The federal government has delayed the release of a report detailing the effectiveness of the $8 million app it delivered in the early days of the Covid pandemic.
The findings of the report are yet to be published, as the Health Department also withholds critical details in documents released through freedom-of-information rules.
Amended laws in May last year required Health Minister Greg Hunt to deliver a report every six months on the performance of the government's COVIDSafe app after the technology became available for use in April 2020.
It added the report was to be "laid before Parliament within 15 sitting days" after its completion.
A final report, prepared by Australian consulting company Abt Associates, was submitted on March 30 this year but has yet to be tabled publicly.
A copywas released to The Canberra Times on Tuesday afternoon under a freedom-of-information request, but references to the findings and evaluation of the app have been heavily redacted.
Mr Hunt's office declined to provide an explanation of the delay on the record, or to say when a complete, unredacted version of the report would be released.
The evaluation was conducted over 11 weeks from September 2020 and included interviews with state and territory contact-tracing officials along with staff from the Health Department and Digital Transformation Agency, according to additional documents released under the request.
However, the majority of the report's findings have been redacted, citing trade secrets and deliberative matters.
Health Department first assistant secretary Paul McBride told a Senate estimates hearing in June there had been trouble with getting sufficient "data" to deliver the reports.
The department said it would instead deliver two reports at the one time, he said.
"We are hopeful those reports will be tabled in the winter sittings but we're still working through that with government," Mr McBride said last month.
"We had trouble getting data that would actually inform this report for quite some time. By the time we got the data, we thought it better to wait for the end of the second six-month period and do it as a job lot.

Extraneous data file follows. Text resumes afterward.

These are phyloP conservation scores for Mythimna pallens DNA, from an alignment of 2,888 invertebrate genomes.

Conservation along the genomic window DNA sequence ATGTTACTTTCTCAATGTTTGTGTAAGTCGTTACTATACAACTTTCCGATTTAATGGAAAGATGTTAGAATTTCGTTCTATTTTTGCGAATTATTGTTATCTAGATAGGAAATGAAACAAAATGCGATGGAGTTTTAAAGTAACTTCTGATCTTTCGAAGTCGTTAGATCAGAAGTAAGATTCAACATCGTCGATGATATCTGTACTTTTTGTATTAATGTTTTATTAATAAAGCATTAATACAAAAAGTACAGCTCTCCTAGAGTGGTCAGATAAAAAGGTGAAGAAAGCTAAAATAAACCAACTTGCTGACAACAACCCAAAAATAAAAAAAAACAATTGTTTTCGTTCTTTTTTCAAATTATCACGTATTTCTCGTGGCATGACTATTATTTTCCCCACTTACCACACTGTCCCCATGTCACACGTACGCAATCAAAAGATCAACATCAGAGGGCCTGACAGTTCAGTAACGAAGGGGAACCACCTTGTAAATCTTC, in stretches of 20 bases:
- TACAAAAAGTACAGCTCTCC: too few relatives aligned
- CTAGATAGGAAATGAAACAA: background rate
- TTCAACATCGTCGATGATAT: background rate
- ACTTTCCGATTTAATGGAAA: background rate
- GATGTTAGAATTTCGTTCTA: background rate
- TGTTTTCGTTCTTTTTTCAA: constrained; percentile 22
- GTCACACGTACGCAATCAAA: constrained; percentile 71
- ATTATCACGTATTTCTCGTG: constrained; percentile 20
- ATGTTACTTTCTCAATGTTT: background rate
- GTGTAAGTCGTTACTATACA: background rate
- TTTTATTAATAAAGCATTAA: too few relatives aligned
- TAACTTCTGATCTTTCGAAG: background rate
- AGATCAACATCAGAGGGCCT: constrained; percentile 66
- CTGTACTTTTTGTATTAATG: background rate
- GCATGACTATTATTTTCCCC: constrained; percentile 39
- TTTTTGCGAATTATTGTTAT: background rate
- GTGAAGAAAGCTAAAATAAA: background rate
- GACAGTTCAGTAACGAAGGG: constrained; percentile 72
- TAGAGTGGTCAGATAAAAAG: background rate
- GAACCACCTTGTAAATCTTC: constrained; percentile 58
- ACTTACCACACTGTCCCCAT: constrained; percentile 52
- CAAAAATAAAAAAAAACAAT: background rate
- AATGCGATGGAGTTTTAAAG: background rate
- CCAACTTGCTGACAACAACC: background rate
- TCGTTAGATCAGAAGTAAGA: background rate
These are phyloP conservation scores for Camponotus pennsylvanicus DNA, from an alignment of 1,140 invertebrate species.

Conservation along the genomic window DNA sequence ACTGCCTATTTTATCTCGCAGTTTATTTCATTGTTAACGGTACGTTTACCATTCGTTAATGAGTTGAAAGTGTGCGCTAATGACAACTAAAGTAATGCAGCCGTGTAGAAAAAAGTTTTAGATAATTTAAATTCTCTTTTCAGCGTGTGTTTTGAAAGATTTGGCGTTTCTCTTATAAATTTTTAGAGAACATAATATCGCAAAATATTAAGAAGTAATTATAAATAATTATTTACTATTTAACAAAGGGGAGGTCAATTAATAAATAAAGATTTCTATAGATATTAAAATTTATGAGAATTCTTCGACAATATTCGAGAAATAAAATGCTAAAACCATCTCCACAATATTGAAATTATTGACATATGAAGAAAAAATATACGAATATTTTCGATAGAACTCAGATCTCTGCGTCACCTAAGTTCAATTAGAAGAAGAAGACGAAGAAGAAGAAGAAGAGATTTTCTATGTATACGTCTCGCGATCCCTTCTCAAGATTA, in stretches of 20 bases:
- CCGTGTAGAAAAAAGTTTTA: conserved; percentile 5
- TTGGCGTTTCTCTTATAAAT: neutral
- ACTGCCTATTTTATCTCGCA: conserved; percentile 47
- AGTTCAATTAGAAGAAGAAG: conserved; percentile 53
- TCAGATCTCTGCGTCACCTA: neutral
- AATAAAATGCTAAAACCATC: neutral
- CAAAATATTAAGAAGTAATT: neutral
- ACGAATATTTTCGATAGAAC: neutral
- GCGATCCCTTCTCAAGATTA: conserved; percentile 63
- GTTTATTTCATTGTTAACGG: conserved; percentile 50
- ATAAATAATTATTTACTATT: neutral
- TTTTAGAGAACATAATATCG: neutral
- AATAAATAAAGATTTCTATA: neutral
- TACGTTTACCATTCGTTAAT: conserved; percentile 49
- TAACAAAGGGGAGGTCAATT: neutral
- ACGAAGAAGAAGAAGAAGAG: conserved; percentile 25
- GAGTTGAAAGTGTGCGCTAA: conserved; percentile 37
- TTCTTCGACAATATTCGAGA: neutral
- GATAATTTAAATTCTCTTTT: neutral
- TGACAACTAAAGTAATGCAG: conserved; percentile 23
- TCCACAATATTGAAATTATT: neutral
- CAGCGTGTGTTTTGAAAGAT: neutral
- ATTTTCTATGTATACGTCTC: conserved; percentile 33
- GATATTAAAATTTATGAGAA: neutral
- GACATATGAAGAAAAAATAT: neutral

"We're now combining the two reports, and we will present that combined report; that's the intention."
He denied the government had asked him to delay the report.
Labor's health spokesman, Mark Butler, said the app had not been particularly useful in the 15 months since its release.
In fact, the app had been a waste of millions in taxpayer dollars, he said.
"The COVIDsafe app has been a colossal failure and a waste of taxpayers' money," Mr Butler said.
"Scott Morrison told Australians the app would be our 'sunscreen' - another piece of useless spin from the Prime Minister.
"The app doesn't even work with the highly infectious Delta variant.
"The app has cost taxpayers over $8 million. No wonder Scott Morrison wants to keep secret his waste of taxpayers' money."
In March, it was revealed the app was costing the public purse at least $100,000 a month to stay switched on, despite only having identified fewer than 20 previously unknown contacts in the 11 months prior.
Digital Transformation Agency chief executive Randall Brugeaud told a Senate estimates hearing the COVIDSafe app, which the agency built and released in April 2020, had cost the government $6,745,322 as of January 31, with the development costing nearly $6 million alone.
The app was now in a "business as usual" state, with the Department of Health and the Australian Health Protection Principal Committee having the power to make the decision over whether to continue the app's usage, he said.
"COVIDSafe has moved into what we call a business as usual state and so we apply very small amounts of maintenance," Mr Brugeaud said in March.
"We've made a provision for about $200,000 per month to allow us to make future changes.
"That isn't money that must be ... spent, but we've estimated about $200,000 a month for future feature changes that may be required by the Department of Health."
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